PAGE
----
Sermon – 8 August 2004

There is something particularly apposite about reading the story of Abraham at this time of the year.

For this is the time of so many journeyings. Holiday pilgrimages to worship the sun have their roots in the great quest – the journey of faith – the search for God.

And that all begins, in our mythology at least, with Abraham.

Let me explain.
The version of Abraham’s story which we find in the epistle to the Hebrews is, of course, a heavily edited version of the Abraham story. I preached earlier in the year on whether Abraham was indeed a good figure to look back to as the founding father of faith. I’ll not repeat all that today. Instead, I want you to think about journeys.

For the writer to the Hebrews seems to see in Abraham’s story something of an archetypal journey. Abrahams journey is the journey of faith. Abrahams journey is our journey. And it all begins with faith.

“By faith Abraham obeyed when he was called to set out for a place that he was to receive as an inheritance, and he set out, not knowing where he was going.”

How many of us would set off with God if we really knew where we were going? How many of us would take the first step of faith if we knew exactly where the subsequent steps would lead?

For journeys and quests are hard. We learn on the journey. We learn that life is suffering. That progress comes slowly. That we can make little progress without thinking of others who are also pilgrims on the way.

And until we have learned these things, we are unlikely to arrive at journey’s end.

Abraham’s story is the story of someone on the move. A reminder that if we are going to be one of God’s people, then we had better get used to being nudged on our way.

One of the key images in the bible is of a God who walks with his people. Let those of us who travel by bike and car and train and plane not forget that image of God walks with a nomad people. A God who walks with Abraham the journeyer; who moves on to find food for his flocks and water to nourish his loved ones. As Abraham walks on, God walks with him.

This idea of pilgrimage is key to me. The idea of a God who walks alongside his people is one of the core ideas in the Bible. It finds its ultimate expression in the person of Jesus – god incarnate who came to walk with the people of this earth awhile. Yet even in Abraham’s tale, we have powerfully presented to us the notion that our God is with us.

One of the things that the writer to the Hebrews is doing is delving into the pilgrim stories of the Hebrew forebears and finding in them gospel. Finding in them good news. People like Abraham kept faith with God. And discovering even more extraordinary news – God keeps faith with his people.

For that is the promise. The God who walks in pilgrimage with us will keep faith with us wherever we walk.

Abraham looked forward, we are told, keeping his eyes on the great city of God. Moving on. Moving on. Always, Abraham seems to have been moving on.

I wonder whether your own pilgrimage feels as though it is moving on at the moment.

Here are some ideas from our readings this morning which might help nudge us on a bit. For faith is nothing if it is not moving.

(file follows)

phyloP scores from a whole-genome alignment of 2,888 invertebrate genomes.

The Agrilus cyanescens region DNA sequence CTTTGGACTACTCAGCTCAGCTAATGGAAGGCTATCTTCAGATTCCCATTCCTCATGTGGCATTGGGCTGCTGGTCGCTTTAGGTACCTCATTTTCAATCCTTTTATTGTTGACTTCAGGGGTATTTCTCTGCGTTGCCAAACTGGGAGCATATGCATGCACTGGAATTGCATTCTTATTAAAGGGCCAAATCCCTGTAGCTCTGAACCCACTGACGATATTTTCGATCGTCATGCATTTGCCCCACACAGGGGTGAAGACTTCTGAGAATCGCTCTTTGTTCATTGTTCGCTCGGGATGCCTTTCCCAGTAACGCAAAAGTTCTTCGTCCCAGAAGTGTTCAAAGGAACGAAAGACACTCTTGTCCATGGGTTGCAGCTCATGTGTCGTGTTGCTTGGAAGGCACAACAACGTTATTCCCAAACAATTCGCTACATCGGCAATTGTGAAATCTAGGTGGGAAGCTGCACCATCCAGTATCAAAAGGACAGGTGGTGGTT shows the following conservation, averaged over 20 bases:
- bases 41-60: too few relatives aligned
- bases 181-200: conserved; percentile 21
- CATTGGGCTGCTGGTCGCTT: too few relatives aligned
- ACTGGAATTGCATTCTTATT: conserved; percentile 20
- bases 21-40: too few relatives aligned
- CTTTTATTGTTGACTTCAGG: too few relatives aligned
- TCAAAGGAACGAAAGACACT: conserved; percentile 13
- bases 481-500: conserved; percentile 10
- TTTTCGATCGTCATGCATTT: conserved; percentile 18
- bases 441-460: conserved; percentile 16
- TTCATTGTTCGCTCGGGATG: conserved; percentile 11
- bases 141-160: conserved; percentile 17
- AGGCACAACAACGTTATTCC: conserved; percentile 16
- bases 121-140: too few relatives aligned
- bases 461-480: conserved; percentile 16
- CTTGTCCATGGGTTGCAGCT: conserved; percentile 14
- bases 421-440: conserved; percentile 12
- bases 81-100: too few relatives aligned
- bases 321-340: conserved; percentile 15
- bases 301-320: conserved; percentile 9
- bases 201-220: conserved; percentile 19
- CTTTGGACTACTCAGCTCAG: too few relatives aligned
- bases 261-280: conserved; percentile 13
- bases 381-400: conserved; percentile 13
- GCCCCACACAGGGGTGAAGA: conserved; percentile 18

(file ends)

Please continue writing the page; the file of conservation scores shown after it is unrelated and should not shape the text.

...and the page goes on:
? Remember that our God is the same yesterday, today and forever, and that the thing which is the same is that his love is ever unfolding. Ever changing. There is always something new to learn.
? Remember along with Isaiah that God looks for justice as a sign of true faith, not ritual. (We might explore the links between justice and liturgy later in the year).
? Remember along with Jesus to be ready, always ready to meet God on the journey.
For the undercurrent that runs through this morning’s gospel reading is that there is a danger that we will miss God unless we do what we can to get ready for him.

However, “Do not be afraid, little flock, for it is your Father’s good pleasure to give you the kingdom.”

Sometimes it is hard to hear promises like that, even when they come from the lips of the Lord. Do not be afraid – for it is the Father’s good pleasure to give you the kingdom.

You see, the great pilgrimage does have a purpose. Abraham kept his eyes on the great city and moved towards it.

By faith Abraham and Sarah moved on.

Yet, in faith, Abraham and Sarah doubted. Let that not be forgotten as we read of Abraham having such great faith in God.

Abraham and Sarah doubted much on the way. Doubted so much that they laughed at God’s promises when they were told that they would have descendents beyond number.

Richard Holloway was here last week. One of the things that he has often reminded people of is that the opposite of faith is not doubt – doubt is a part of faith. The opposite of faith is certainty.

Abraham and Sarah had their doubts. And they took them with them on the journey.

And God walked with them. And had the last laugh in the end anyway.

They walked with God. They doubted God. They laughed with God. They moved on.

As we move towards God, we move towards the city of faith – the place where we belong, the kingdom of God itself.

As we move onward on our journey, we move inward into God’s kingdom.

As we move onward on our pilgrimage, we move deeper and deeper into God’s love.

As we reach the end of our quest, we will find ourselves in the place similar to the place we began. But enfolded, captured, engulfed by Love.

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